In another embodiment, it is preferred to carry out the drawing operation while maintaining the diameter constant, thereby elongating and increasing the surface area of the coated tube. This can be accomplished by conventional glass-blowing techniques, well known in the art.
In order to prevent a possible collapse of the tube during drawing, it is preferred to maintain a slight excess pressure, i.e., from about 0,01 to 1 mbar, inside the tube in order to counteract the tendency of the tube to collapse.
The use of tubes, expecially tubes of square or rectangular cross-section, is preferred, since these tubes can successfully be coated using the CVD coating process, and planar substrates can easily be produced from such tubes. A tube of rectangular or square cross-section need only be sliced at the corners, thus yielding four planar glass substrates. The separation of such tubes into components preferably takes place after the drawing operation. If round tubes are employed and it is desired to transform them into planar glass substrates, it is preferred to either soften the tubes by heating and then pressing them until they are flat, or else to cut the tubes open longitudinally and transform them into planar substrates by ironing-out. Since it is more economical to produce coated glass substrates of the largest possible size, it is preferred when making fIat articles from tubes to select a tube having a cross-secitonal area as large as possible.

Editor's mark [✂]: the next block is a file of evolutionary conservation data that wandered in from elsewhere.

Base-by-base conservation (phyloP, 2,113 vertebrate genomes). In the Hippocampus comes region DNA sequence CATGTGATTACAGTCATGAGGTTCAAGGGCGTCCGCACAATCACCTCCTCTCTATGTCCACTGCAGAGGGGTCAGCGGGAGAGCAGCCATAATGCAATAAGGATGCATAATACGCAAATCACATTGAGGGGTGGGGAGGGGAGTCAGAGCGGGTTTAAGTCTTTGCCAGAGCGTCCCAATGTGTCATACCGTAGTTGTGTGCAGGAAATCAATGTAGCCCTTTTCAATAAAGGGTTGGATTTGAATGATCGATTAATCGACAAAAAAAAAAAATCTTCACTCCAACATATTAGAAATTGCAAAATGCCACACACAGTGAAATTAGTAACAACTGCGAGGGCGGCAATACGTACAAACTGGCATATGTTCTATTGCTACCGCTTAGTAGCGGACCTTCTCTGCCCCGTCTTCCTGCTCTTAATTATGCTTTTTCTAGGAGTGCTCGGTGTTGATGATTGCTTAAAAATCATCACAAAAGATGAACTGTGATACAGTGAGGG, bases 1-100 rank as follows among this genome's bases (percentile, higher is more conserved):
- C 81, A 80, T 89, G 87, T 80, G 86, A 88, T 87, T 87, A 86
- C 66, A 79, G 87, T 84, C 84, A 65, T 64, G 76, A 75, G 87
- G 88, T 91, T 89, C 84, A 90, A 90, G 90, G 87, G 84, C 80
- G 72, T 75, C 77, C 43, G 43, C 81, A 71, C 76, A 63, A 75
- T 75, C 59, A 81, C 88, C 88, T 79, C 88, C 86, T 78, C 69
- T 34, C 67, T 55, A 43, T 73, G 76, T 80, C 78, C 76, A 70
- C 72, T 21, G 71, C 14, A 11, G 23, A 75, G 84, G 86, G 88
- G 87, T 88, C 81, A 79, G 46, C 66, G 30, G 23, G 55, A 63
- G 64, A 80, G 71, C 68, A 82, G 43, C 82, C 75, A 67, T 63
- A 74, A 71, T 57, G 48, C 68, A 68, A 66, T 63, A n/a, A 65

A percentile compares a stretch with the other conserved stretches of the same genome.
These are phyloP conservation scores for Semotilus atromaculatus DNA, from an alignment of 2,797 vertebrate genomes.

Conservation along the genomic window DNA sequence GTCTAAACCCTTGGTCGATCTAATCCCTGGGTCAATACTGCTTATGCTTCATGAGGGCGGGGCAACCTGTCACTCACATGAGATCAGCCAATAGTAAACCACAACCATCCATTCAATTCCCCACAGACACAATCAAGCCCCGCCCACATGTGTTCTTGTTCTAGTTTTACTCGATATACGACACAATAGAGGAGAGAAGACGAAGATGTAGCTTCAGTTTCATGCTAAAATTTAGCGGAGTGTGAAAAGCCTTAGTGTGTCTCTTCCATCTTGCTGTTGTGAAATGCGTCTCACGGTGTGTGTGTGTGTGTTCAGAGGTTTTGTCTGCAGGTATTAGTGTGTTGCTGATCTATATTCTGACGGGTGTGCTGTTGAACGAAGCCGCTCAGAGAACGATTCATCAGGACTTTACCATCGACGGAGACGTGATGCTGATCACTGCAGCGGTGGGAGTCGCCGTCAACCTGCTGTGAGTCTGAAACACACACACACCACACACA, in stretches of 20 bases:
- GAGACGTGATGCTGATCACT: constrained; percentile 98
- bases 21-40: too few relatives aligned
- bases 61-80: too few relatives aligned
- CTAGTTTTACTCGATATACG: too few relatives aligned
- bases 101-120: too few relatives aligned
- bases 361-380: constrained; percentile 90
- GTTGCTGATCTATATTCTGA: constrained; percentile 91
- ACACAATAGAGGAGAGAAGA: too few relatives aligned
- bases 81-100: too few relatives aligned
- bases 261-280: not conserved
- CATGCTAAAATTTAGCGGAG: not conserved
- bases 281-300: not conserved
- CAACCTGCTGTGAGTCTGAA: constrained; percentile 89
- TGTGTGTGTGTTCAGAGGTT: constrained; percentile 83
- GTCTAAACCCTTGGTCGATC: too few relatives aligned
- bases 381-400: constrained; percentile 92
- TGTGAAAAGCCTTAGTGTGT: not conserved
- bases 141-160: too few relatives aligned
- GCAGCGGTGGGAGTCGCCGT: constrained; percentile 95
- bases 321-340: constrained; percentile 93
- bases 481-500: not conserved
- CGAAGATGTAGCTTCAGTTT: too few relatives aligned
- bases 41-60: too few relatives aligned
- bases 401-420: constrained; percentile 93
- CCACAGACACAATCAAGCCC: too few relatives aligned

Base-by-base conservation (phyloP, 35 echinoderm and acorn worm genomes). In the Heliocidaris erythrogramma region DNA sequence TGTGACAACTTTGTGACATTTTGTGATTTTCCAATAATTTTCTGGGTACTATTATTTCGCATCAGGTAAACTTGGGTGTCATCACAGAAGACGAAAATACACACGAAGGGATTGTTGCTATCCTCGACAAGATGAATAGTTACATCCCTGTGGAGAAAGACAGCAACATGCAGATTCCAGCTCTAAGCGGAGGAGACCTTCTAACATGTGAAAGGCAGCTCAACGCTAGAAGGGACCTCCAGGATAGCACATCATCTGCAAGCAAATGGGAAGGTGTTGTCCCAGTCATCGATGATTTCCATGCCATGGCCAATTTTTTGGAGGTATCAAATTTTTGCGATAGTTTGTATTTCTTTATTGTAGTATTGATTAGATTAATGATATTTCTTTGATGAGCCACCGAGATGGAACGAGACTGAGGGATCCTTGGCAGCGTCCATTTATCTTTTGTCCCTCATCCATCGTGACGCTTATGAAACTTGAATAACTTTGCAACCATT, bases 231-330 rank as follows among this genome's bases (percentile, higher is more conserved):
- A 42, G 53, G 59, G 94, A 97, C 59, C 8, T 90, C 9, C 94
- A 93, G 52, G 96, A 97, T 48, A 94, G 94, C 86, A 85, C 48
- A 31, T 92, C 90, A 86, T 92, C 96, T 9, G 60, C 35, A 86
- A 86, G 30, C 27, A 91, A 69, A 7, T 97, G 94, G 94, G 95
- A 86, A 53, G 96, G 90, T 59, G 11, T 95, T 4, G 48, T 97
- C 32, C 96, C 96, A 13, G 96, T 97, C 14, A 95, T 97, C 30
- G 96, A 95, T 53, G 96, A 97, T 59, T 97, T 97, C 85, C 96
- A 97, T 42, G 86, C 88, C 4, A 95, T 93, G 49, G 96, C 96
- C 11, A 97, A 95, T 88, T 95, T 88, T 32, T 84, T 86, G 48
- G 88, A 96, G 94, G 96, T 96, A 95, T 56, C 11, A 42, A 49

In a normal CVD tube-coating facility, the diameter of the tubes being coated is usually from about 15-50 mm. It is also possible to use tubes of larger diameters or cross-sectional areas, i.e., larger than 50 mm, and also use correspondingly larger coating equipment. The process of the present invention is particularly suitable for drawing or enlarging substrates which have been coated using conventional CVD processes and/or the MCVD processes because relatively thick layers can be deposited using these processes.
Substrates coated by the CVD and the MCVD processes can be fabricated with one or more dielectric layer systems and then treated according to the present invention to obtain glass substrates with dielectric layer systems thinner than previously obtainable. To simplify manufacture where coated glass substrates with a large number of optical properties must be kept on hand, glass substrates coated with only a small number of standard thicknesses of dielectric layer systems can be manufactured and stored. When there is a call for a glass substrate with a specific optical property, one of the standard coated substrates can then be treated according to the process of the present invention to modify its optical properties. When using the process of the present invention, the problems and cost of storage are minimized, since there is no longer any need to store large numbers of glass substrates with many different gauges of dielectric layer systems. The optical properties can be modified by drawing and measuring desired optical porperties, e.g., reflection or filter properties, etc., and continuing the drawing until the desired property is obtained.